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Clothes minded: retro uniforms may be fashionable on screen, but they fail to show how far women have made it in the workplace.

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Hollywood must think we love women in uniform, particularly domestic uniforms. Last August, Tate Taylor's film The Help brought us busloads of Mississippi maids sporting crisply starched pale blue dresses and white aprons. In September ABC's Pan Am served up a planeload of perky flight attendants decked out in royal blue stewardess uniforms, complete with white gloves and pillbox caps.

Meanwhile NBC trotted out The Playboy Club, giving us a quick peek at bow-tied and cottontailed bunnies before this show was cancelled in October.

Along with putting women into uniform, there is a distinctly retro feel to these costume pieces. The Help, Pan Am, and The Playboy Club were all set in the early 1960s, placing their heroines on the cusp of a cultural revolution that would transform American life. And the look and styling of Pan Am and The Playboy Club made these two shows feel like female versions of Mad Men, AMC's hit retro show in which the suit makes the man.

The difference, however, between Mad Men and its female clones is in the costumes. In Mad Men the dark suits, narrow ties, and snappy brimmed hats of Madison Avenue ad executives identify these men as liberated professionals who have escaped the humdrum tedium of domestic life and the backbreaking toil of factory and farm labor. For the executives of Mad Men, their work uniforms are markers of their separate and elevated professional status.

But the uniforms of the women in The Help, Pan Am, and The Playboy Club identify them as domestic workers. Although these women have entered the workplace as wage-earners, their jobs as maids, nannies, stewardesses, and bunnies are alternate versions of the domestic labor they do as wives and mothers. Their work costumes do not identify them as professionals but as domestic laborers imported into the workplace.

For these women the uniforms are not a sign of their liberation from the grueling work of their parents, but a reminder that they have a second shift of unpaid domestic work to do when they get home.

Still, these retro tales about working women in uniform are a reminder of how much things have changed since the early '60s. The women in the 1950s and '60s who went to work in the service sector were followed in the '70s by a massive wave of women going to college and entering the workforce in the tens of millions. And the women in this workplace tidal wave did not just take up transplanted domestic labors. They moved into offices, laboratories, clinics, university classrooms, banks, and executive suites.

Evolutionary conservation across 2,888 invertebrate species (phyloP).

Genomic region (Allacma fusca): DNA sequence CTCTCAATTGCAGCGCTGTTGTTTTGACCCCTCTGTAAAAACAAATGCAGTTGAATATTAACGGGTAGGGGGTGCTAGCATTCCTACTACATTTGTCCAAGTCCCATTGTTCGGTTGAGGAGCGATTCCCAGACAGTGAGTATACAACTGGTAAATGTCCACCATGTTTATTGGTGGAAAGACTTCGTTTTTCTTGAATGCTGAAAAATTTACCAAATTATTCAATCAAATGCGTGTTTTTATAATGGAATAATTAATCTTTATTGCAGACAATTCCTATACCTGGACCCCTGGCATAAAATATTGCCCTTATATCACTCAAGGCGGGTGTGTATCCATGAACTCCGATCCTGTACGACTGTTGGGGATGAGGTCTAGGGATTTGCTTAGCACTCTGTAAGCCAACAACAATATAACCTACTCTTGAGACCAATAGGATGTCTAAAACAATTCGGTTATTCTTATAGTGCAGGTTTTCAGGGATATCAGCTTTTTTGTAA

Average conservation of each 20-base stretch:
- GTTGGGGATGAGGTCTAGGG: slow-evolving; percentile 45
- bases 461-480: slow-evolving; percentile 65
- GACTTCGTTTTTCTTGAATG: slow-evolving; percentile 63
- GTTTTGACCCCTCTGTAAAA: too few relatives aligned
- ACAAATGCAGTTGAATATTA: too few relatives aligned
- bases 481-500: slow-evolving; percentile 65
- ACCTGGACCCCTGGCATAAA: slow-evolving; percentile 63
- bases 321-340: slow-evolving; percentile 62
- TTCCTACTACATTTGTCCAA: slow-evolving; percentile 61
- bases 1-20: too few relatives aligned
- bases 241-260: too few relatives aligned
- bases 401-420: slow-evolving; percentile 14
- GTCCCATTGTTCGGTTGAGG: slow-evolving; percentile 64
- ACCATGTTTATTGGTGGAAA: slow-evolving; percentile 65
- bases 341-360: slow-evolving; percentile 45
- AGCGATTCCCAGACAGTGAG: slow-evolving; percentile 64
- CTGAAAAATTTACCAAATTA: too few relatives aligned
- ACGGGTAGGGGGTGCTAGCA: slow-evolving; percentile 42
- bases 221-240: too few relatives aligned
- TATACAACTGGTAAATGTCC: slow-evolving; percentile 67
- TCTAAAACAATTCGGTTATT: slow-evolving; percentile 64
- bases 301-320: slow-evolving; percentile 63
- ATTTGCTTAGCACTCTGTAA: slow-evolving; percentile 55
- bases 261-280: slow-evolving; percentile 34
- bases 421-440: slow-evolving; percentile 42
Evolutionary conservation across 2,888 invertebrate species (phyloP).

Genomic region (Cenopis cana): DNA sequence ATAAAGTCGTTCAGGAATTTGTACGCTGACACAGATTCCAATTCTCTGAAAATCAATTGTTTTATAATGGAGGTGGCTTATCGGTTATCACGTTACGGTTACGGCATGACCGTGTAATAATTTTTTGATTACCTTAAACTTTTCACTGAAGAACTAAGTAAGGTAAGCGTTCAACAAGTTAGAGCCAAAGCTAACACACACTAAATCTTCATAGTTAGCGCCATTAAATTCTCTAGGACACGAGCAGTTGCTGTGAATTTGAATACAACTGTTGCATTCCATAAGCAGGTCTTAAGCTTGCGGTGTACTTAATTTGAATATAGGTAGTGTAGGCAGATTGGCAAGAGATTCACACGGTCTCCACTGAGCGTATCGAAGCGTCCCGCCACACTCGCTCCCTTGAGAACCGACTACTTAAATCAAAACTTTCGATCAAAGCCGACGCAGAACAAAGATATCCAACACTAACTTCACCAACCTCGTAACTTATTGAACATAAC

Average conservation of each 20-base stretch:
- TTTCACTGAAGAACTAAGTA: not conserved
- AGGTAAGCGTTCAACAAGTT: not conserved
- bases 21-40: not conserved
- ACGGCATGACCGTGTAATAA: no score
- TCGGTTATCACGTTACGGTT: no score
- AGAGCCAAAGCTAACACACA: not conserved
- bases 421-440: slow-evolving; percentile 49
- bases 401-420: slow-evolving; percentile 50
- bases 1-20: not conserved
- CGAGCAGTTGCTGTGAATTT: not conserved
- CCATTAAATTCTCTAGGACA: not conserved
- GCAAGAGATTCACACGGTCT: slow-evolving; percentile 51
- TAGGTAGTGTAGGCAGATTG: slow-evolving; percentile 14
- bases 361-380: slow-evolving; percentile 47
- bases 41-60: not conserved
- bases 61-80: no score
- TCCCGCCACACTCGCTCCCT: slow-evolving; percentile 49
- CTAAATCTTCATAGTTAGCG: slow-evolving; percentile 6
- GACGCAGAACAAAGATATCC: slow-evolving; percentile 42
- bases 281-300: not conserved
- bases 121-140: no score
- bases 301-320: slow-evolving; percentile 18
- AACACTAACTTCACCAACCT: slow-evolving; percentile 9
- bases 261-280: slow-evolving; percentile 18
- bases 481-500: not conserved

In addition, millions of women traded in the uniforms of maids, stewardesses, waitresses, nannies, and nurses for those of firefighters, pilots, soldiers, surgeons, police officers, and clergy. And millions more traded in their domestic costumes for the classic business suit, identifying themselves as professionals and executives in a world their grandfathers would never have imagined.

We now stand on the other side of a cultural revolution that has altered our professional and domestic lives. Today there are more women than men in American colleges and universities, and they are there to prepare for professional careers, not to get an Mrs. degree.

Today there are more women than men in the workforce, and women have been doing better than men at holding onto their jobs in the current recession. Women are no longer a fad or a trend in the workplace. They are the majority. And they make up a growing number of workers sporting every sort of uniform.

And as women have entered the workplace, a growing number of them have become the primary breadwinners in their households. In more and more American families, husbands and fathers are facing the reality that their job and career are secondary to that of their spouse, and that family decisions need to be shaped by this reality. The man's paycheck is no longer the most important factor driving domestic life in many American households.

So it would seem that the costume change being overlooked, ignored, or denied by this sudden flurry of retro pieces featuring women in skirts and aprons is the fact that in millions of contemporary American households women are the primary breadwinners. Indeed, the very reason why Hollywood is suddenly trying to squeeze so many women back into domestic uniforms in the workplace may be that millions of today's working women are also the main financial contributor to their household economies.

No doubt this is an unsettling change for many men, and it might have a few hankering for the days when a working girl wore an apron at home and in the workplace.

Still, men could respond better to this costume change by following Jesus' example in John's account of the Last Supper. In John 13 Jesus teaches his disciples--married working stiffs all--to get up from the table, put on an apron, and do some serious domestic labor. Peter (an old-fashioned kind of guy) is not eager to dress up like the help, but Jesus tells him to suit up or get out. Grab a broom, boys, and pitch in. The times are a-changin'.

McCormick's quick takes

Films that show where a woman's job really is:

Blue Steel (MGM, 1989)

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GI Jane (Buena Vista, 1997)

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Amelia (Fox Searchlight, 2009)

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By Patrick McCormick, professor of Christian ethics at Gonzaga University in Spokane, Washington.
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Title Annotation:culture in context
Author:McCormick, Patrick
Publication:U.S. Catholic
Date:Dec 24, 2011
Words:901
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